The purpose of this study was to examine whether a video-based warm-up could provide an acute performance benefit to response time for athletes in a sport-specific agility task. In addition, 2 learning strategies, explicit and implicit, were compared for their effectiveness in facilitating an improvement in sport-specific agility. Thirty representative male junior rugby union players (age 14–16 y, mean age 14.6 ± 1.09 y) were placed in 3 experimental groups (explicit, implicit, and control) and completed 2 intervention sessions. Testing sessions included preintervention testing, completion of the video-based warm-up intervention, and postintervention testing. A 3D motion-analysis system was used to assess response time in the testing battery. The athletes’ response times on the pre- to postintervention tests were compared to determine the effectiveness of the video-based warm-up. A 2-way general linear model with repeated-measures analysis indicated that both the explicit (P = .030, d = 0.28) and implicit (P = .049, d = 0.33) groups significantly improved their response time by the intervention compared with the control group (P = .367, d = 0.08). The mean postintervention response time for the explicit group improved by 19.1% (from 0.246 s pre to 0.199 s post), and the implicit group improved by 15.7% (from 0.268 s to 0.226 s). Findings suggest that a video-based warm-up may provide an acute benefit to sport-specific agility performance for junior athletes.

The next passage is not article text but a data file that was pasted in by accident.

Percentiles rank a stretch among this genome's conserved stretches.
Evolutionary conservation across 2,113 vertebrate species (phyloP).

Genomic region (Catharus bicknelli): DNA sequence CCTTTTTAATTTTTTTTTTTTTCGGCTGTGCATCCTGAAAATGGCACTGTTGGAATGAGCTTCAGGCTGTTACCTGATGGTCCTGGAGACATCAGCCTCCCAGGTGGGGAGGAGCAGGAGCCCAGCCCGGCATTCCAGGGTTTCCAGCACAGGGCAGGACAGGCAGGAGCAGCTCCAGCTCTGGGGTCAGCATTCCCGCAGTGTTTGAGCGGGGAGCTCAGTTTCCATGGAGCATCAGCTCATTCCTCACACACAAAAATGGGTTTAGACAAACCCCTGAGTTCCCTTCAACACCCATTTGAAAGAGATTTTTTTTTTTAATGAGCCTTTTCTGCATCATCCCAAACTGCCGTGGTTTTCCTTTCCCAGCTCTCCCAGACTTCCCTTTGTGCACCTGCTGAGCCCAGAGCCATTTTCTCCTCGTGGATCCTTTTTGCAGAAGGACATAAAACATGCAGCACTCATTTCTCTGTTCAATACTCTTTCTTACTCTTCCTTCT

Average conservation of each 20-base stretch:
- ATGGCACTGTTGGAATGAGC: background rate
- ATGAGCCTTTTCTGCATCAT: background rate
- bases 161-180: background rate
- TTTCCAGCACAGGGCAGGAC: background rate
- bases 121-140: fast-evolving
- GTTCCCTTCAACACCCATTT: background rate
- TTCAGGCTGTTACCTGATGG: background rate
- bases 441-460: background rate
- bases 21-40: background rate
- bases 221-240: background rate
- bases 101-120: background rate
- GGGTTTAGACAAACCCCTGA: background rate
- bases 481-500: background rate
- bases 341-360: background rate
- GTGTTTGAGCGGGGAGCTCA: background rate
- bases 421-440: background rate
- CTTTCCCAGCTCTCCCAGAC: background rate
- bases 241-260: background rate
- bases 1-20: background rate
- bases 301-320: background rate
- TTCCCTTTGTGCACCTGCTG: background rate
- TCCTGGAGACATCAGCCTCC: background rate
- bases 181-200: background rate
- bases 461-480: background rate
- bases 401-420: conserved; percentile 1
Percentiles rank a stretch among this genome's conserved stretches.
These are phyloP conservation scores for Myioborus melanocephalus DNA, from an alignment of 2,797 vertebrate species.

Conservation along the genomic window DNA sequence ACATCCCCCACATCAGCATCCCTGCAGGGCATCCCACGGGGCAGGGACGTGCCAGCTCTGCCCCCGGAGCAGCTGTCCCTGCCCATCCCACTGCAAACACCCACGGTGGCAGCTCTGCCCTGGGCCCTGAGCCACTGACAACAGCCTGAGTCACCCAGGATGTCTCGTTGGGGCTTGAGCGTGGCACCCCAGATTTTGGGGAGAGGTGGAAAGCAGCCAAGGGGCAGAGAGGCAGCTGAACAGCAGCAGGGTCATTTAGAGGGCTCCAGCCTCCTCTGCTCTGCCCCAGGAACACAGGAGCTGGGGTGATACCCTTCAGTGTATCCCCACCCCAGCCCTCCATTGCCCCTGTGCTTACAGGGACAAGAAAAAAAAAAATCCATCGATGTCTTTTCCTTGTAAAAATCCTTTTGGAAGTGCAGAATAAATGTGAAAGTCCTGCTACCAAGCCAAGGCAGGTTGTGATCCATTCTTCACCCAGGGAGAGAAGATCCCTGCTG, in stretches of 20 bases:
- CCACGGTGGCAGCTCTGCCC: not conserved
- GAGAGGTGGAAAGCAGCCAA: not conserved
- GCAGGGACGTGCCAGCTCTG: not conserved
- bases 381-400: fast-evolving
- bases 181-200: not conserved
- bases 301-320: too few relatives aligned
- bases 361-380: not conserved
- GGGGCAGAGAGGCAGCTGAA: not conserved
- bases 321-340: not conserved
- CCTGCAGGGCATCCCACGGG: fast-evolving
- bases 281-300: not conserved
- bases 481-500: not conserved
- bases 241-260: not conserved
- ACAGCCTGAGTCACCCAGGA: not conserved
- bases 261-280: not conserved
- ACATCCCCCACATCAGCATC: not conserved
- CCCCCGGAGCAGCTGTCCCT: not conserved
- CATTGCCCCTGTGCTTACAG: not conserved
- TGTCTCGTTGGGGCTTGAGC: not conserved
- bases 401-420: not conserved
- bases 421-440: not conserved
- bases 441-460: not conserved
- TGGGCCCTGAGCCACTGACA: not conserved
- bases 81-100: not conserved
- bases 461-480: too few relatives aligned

Ryan Holding, Rudi Meir and Shi Zhou
Neil Chapman, John Whitting, Suzanne Broadbent, Zachary Crowley-McHattan and Rudi Meir
A systematic literature search was conducted to review the evidence of residual force enhancement (RFE) in vivo human muscle. The search, adhered to the PRISMA statement, of CINAHL, EBSCO, Embase, MEDLINE, and Scopus (inception—July 2017) was conducted. Full-text English articles that assessed at least 1 measure of RFE in vivo voluntarily contracted human skeletal muscle were selected. The methodologies of included articles were assessed against the Downs and Black checklist. Twenty-four studies were included (N = 424). Pooled Downs and Black scores ranked “fair” (